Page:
“I am particularly fascinated and interested in exploring the nature of the Mind—the conscious and unconscious modes and how they interact with each other… The mind is like a river constantly flowing and carries all kinds of images, thoughts, emotions, ideas and experiences that enter through the senses. They are loosely stored in the unbounded reservoir that is at once dormant and active, surfacing periodically. It is called the “stream of consciousness,” a term popularized by miodern novelists James Joyce and Virginia Woolf.”
Thus confides Rishab Tibon, in sharing the background behind his new works for the show “Veiled Iconography,” on view at ManilArt 2018, organized by Galerie 6, 21 (tel. 0906-9200897 and 0918-2566495).
Rishab’s art teems with a myriad of seemingly dissonant images, drawn from flora and fauna, toys, Marvel heroes, oceanic waves, masks, and geometric patterns. The artist weaves them in a harmonious blending whence emerges a distinctive surrealistic universe.
Each is distinguished by a thin translucent veil that cascades down the visage of his portrayed subjects. For Rishab, the veil symbolizes the hidden nature of man.
His art may impress his audience as light-hearted, playful, even whimsical, but each carries a strain of philosophical significance.
Celebration of the female
From the start of his career, Alegre has always devoted his art to the depiction of the Filipino woman as woman of the earth, the embodied feminine spirit. His celebration of the Filipino woman, in myth and fantasy, fact and reality, is always associated with the mystery of Nature, and as flesh-and-blood creature, her persona is charged with a seemingly conflicted spirit: modesty, reserve and repose but concealing a capacity for carnal rapture. The Filipino woman is thus a provocative equilibrium of the spiritual and the physical.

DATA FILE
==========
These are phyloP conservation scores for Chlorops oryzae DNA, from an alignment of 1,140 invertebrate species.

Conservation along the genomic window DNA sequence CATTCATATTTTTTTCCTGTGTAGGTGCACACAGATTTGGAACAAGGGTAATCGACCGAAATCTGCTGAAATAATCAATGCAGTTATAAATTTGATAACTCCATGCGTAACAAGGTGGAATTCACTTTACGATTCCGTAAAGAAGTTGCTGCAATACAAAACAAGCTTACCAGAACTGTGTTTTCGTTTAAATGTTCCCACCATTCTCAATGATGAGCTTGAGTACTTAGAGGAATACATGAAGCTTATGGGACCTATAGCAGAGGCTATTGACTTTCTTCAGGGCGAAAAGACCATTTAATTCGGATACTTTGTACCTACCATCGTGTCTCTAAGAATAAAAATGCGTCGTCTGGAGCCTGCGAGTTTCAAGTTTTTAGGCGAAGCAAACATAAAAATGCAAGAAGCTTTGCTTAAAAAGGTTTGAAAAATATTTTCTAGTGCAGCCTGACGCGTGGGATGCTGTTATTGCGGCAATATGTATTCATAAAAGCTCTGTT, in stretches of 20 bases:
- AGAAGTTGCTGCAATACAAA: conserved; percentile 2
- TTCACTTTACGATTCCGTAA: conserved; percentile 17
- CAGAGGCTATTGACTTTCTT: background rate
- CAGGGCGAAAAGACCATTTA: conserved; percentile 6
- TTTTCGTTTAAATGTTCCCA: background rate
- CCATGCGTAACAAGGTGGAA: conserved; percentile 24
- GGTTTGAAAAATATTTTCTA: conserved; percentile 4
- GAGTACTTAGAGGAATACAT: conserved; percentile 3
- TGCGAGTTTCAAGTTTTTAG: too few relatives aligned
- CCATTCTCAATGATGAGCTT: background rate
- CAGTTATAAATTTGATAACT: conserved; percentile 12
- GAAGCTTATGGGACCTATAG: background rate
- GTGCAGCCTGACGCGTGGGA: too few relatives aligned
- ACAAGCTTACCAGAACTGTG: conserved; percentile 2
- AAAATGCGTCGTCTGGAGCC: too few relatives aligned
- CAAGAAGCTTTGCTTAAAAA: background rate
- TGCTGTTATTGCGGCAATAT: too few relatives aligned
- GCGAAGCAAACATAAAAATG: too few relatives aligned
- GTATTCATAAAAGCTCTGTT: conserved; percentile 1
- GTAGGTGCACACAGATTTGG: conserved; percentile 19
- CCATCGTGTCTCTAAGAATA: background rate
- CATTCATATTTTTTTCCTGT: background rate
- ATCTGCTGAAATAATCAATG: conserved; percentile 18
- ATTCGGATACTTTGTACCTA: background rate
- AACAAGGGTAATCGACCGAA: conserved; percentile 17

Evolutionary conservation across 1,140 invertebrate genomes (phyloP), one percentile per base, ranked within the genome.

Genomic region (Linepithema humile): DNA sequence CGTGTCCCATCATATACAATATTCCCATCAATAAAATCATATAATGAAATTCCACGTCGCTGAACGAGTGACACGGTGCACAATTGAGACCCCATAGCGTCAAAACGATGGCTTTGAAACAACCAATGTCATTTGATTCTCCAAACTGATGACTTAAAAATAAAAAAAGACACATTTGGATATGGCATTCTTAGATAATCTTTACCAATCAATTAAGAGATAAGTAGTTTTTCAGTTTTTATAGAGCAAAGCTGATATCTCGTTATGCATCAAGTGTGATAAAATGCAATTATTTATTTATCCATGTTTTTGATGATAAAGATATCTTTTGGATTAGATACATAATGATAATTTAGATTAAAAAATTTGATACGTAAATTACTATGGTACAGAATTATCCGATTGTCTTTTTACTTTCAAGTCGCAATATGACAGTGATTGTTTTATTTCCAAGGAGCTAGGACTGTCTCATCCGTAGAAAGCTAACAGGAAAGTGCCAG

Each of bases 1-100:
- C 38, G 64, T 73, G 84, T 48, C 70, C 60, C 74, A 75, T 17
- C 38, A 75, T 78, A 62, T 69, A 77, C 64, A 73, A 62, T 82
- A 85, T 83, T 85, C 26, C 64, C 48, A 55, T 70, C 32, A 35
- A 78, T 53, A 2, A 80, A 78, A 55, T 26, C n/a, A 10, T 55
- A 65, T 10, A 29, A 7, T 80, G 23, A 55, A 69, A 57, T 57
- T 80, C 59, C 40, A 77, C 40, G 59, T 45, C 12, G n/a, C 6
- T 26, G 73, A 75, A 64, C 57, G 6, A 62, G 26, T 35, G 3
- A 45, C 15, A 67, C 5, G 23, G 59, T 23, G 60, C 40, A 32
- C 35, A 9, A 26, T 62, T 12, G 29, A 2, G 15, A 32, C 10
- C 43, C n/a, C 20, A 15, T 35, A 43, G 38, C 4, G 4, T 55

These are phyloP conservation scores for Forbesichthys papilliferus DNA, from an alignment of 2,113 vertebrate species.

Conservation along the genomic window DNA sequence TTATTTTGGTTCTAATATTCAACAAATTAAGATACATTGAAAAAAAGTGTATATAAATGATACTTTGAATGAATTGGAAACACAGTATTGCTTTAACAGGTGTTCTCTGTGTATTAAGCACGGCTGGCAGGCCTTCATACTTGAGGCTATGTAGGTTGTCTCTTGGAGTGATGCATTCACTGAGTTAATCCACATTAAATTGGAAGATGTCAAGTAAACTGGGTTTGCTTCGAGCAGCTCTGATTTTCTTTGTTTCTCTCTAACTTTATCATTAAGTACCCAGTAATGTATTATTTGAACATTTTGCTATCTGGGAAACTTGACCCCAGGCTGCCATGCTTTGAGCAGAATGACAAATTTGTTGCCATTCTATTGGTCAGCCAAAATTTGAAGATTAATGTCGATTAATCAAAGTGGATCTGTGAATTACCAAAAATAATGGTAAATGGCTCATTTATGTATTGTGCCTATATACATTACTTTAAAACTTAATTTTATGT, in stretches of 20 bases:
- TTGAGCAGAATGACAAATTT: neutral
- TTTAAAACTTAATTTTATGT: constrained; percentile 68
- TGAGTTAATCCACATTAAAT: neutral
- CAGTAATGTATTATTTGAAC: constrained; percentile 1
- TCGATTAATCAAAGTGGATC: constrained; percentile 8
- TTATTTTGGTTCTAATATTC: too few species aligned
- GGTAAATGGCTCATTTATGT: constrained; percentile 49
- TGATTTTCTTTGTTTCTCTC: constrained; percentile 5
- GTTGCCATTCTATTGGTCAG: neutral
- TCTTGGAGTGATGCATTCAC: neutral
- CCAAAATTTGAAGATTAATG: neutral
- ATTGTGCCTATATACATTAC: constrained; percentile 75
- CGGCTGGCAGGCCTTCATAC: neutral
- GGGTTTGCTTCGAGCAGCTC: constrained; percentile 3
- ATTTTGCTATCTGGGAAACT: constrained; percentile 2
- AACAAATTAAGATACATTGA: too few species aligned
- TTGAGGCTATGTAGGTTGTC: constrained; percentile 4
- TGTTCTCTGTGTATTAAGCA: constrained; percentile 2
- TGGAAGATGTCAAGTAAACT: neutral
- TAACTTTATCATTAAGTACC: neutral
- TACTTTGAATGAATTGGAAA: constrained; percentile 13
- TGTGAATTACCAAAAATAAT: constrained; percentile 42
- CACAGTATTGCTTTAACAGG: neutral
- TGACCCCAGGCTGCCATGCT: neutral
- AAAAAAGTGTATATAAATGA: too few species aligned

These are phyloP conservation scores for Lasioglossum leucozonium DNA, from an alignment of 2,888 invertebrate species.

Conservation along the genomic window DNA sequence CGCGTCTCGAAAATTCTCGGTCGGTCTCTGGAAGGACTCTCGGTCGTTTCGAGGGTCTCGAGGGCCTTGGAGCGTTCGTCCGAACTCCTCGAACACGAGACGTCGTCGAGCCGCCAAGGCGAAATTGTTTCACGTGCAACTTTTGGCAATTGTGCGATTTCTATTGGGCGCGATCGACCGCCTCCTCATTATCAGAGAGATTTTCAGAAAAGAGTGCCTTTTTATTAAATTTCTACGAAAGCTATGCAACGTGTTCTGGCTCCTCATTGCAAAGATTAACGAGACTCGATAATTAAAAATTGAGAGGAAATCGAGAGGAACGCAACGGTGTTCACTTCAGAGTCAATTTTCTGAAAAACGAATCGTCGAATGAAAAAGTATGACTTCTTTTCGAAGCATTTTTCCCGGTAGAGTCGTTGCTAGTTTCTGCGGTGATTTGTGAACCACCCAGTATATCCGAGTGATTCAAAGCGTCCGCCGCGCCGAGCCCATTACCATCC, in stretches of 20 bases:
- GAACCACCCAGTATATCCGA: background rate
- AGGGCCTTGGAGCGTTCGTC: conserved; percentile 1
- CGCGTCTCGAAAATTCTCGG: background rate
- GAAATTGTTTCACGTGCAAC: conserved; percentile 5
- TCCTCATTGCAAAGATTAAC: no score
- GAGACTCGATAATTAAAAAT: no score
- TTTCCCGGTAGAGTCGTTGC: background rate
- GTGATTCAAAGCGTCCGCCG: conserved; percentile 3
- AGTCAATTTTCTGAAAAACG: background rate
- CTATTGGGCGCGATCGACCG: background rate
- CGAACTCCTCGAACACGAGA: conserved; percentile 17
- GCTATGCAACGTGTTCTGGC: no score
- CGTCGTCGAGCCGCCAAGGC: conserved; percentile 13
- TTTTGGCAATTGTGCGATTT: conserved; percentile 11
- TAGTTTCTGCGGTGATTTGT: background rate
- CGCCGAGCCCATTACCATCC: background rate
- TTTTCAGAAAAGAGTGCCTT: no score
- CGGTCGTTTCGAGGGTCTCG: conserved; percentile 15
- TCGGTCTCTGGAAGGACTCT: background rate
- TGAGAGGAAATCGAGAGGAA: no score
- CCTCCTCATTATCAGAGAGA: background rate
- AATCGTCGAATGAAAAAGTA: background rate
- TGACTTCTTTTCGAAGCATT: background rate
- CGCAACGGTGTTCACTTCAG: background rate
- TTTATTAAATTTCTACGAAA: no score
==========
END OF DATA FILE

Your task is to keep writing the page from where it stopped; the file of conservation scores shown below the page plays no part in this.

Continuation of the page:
In his recent works, the artist contains all these simmering emotions conveyed against the realm of Nature. Presented by Galerie Roberto (tel. 8091630, 0998-5955764), the show titled “Foliage,” is an exultation of the beauty and mystery of the Filipino woman, with Nature as a vessel, permeating her entire presence, in fluid osmosis, as though her sensuous brown physicality, were porous and permeable membrane.
The setting is an Edenic woodland, a universal space where masses of clustered leaves, luscious with dewdrops, envelope the Filipino woman, who weaves through the thick foliage in movements as quiet as a murmur, delighting in a tropical paradise of perpetual summer, by turns nourished and lashed by monsoon rains, and seared by a furious sun.
In “Foliage,” Hermes Alegre is moved to capture the physical and psychic vibrations of the Filipina maiden as emblematic of Mother Nature.